Friday, September 2, 2011

Lehja: Richmond Bucket List #5*

I am going to get right to the point here: I should not have liked Lehja, but I did. I thought it was the best Indian food I had ever had in an Indian restaurant in the U.S.

Without spending too much time on it, here are a few reasons why I was predisposed to dislike Lehja:

  • I am an Indian food snob. It began in graduate school, when an Indian house-mate's mother moved in with us for three months and took over the kitchen. Once I started travelling to India and discovering the food there, the bar was raised forever.
  • Lehja is in a mall. Enough said.
  • Descriptions of  Lehja's "updated and reinvented Indian food" -- reminded me of Rasika in DC. While Rasika can be good, in general I find their food overwrought and overpriced.

On top of everything, the day we went to Lehja, the brutal August heatwave suddenly chose to subside. As a result, the airconditioning inside felt too cold, while a raspy wind made sitting outside uncomfortable. We opted for the outdoor seating, placed our orders and sat there, enduring.

Now, if there is one thing that Chris and I are good at, it's turning a bad situation into a good one. When plans go awry, we usually find some fun way to save the situation. This time, we decided to get our food to go, and have a picnic in the car. The restaurant staff were quite obliging given this change of plan. Soon, we were on our way, big brown bags in hand.

Then, something happened.  Before we could make it to the car, a table magically sprang up in front of us, set into a sheltered patio. It was unoccupied, and had two chairs, waiting just for us. It seemed obvious that we should sit there to eat our dinner.**

And so, covered now in pixie dust, we did: I had the Market Vegetable Kozhambu: Zesty Vegetable Curry in a Tamil Nadu State Inspired Sauce. I was surprised at how good it was. Then I tried Chris' Chicken Tikka Masala. And this is what really amazed me. Don't be fooled by the ordinary sounding name: the flavors were just like they would taste in India -- fresh spices popping out at you separately and together at the same time, hitting different taste buds in a progression of sensations. I couldn't quite believe it, and after a few minutes, sheepishly asked if I could have a second bite, just to make sure. And another and another. So there you have it -- this is good stuff. The menu  is chock full of things I would want to try. Only, a mall is so the wrong place for this restaurant. Come on, Lehja, you deserve a location that will let our imaginations soar!

Outdoor seating at Lehja. In the winter, the reflecting pond is reportedly replaced by a fire pit. Too bad it was not in service the evening we were there!

*As a result of "On Fumes Alone", Chris created a bucket list of Richmond restaurants for us to visit. This is the fifth of such visits. For a full list of visits, click here.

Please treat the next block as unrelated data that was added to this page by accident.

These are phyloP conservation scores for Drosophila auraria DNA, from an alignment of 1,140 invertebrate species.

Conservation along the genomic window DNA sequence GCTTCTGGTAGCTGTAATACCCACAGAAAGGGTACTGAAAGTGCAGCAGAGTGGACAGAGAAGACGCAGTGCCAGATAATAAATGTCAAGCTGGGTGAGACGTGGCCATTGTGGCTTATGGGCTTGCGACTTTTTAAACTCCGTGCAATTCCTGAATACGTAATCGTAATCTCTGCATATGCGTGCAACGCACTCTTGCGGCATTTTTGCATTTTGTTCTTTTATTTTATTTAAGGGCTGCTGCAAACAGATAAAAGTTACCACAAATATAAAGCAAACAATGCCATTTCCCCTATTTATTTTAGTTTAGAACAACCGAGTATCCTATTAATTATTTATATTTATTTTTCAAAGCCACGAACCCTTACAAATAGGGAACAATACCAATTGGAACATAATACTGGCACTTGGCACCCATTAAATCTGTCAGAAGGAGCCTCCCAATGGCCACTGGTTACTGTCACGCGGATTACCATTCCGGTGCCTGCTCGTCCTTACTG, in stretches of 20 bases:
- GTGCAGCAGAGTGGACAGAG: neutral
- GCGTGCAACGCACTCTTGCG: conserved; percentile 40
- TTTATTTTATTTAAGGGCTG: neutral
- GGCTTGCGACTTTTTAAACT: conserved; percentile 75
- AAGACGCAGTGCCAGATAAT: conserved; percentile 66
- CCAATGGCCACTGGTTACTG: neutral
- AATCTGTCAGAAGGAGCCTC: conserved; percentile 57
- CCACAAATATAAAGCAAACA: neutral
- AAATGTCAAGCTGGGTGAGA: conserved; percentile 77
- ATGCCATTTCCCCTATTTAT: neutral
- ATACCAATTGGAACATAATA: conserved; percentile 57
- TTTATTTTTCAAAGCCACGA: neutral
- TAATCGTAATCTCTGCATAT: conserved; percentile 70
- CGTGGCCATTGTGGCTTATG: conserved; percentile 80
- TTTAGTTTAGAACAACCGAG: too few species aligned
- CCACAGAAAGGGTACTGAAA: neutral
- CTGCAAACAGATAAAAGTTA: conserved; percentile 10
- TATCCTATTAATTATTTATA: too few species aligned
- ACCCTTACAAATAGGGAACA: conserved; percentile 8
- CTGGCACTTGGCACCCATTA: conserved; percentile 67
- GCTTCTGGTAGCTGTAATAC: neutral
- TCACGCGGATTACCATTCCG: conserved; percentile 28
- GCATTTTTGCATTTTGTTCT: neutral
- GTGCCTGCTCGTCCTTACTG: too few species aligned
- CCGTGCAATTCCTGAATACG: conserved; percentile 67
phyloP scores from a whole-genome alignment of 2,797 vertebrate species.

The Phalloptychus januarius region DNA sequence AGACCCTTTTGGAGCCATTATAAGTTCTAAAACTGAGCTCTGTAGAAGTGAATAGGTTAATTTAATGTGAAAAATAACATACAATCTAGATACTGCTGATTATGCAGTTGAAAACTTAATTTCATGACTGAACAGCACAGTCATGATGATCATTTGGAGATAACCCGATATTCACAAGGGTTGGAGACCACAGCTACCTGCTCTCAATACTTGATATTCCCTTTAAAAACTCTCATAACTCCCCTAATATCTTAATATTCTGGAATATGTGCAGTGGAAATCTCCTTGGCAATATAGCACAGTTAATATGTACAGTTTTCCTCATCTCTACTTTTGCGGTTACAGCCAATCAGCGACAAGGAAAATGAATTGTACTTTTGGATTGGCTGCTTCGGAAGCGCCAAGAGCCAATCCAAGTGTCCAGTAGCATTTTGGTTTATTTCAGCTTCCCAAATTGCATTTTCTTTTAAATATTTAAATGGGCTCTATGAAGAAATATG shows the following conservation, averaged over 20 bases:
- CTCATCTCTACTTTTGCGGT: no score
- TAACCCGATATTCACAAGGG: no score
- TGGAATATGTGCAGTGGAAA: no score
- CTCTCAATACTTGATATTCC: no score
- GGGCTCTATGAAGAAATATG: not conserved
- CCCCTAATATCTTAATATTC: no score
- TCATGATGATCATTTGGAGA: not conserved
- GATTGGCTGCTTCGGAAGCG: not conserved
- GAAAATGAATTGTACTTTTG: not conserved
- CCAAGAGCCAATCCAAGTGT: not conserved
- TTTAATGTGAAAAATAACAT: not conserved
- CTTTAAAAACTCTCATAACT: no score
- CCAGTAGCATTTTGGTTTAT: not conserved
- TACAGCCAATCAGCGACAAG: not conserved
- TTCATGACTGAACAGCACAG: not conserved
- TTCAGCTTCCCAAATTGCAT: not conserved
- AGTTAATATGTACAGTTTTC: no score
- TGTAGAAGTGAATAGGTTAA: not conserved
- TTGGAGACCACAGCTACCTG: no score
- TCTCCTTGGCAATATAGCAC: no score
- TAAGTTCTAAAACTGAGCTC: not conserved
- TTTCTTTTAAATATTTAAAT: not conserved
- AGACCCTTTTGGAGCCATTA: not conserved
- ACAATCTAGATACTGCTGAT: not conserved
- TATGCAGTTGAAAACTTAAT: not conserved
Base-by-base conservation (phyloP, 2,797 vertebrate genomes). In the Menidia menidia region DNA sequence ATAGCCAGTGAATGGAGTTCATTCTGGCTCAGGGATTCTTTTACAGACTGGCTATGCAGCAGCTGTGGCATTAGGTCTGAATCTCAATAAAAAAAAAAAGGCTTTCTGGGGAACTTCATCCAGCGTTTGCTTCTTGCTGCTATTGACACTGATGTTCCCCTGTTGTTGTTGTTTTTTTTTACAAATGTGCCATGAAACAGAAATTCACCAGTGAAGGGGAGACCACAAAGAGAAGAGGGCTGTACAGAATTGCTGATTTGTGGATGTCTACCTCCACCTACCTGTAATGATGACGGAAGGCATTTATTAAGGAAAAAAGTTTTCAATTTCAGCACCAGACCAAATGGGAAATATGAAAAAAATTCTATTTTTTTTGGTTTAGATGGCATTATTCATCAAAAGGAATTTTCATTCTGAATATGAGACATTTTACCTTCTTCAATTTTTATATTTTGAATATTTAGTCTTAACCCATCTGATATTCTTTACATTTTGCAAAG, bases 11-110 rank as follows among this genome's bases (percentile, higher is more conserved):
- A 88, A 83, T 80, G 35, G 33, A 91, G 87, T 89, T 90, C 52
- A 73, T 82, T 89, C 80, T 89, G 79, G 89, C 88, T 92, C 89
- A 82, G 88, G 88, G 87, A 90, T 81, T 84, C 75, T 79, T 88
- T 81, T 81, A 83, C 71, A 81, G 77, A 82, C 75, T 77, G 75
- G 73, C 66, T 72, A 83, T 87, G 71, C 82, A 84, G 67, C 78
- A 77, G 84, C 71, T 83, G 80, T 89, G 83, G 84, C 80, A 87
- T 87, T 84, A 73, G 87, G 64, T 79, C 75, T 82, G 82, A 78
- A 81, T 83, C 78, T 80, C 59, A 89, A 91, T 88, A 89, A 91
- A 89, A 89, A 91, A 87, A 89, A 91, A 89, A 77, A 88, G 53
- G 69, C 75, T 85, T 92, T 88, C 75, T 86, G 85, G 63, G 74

**In reality, the sheltered nook we found was part of the Comedy Club, but to us, it seemed fantastical: we had just been wishing for a table in a protected space, and there it was before us. Nobody seemed to mind us sitting down to dinner there. So, thanks, Comedy Club, for indulging us.

Lehja on Urbanspoon


Mollie said...

That sounds delish! I'm so bummed it's not in DC! What's your favorite DC Indian? I'm always looking for the best one...

Antoinette Ego said...

There is a food cart called Indigo at the Union Station courtyard that I like quite a bit. In the winter months they will do a food truck, so watch out for it. I also really like the dahl at Masala Art in Tenley Town. What's your favorite?

Anonymous said...

Chicken tikka masala like you would taste in India? Next you'll be blogging about general tso's chicken just like it was made in china. Chicken tikka masala was first made in the u.k.

Antoinette Ego said...

Chicken tikka masala is Britain's most popular dish, but it's origins are disputed, and it is likely to have been invented in India even though the Brits are claiming it. In fact, there is no one way of making this dish, since "tikka" just means chunks of chicken, and "masala" is a mixture of spices. I was referring mostly to the way the spices were used in the dish, which had the same quality as food I have eaten in India.

bharat that is india! said...

the origins of Chicken tikka masala are indeed suspect. I am inclined to agree that it is more likely a Brit invention or at least invented for the Brit palate.

But origins apart, CTM is quite popular in India too. perhaps not as popular as the drier or spicier chicken tikka, but popular enough.

Lehja sounds delightful.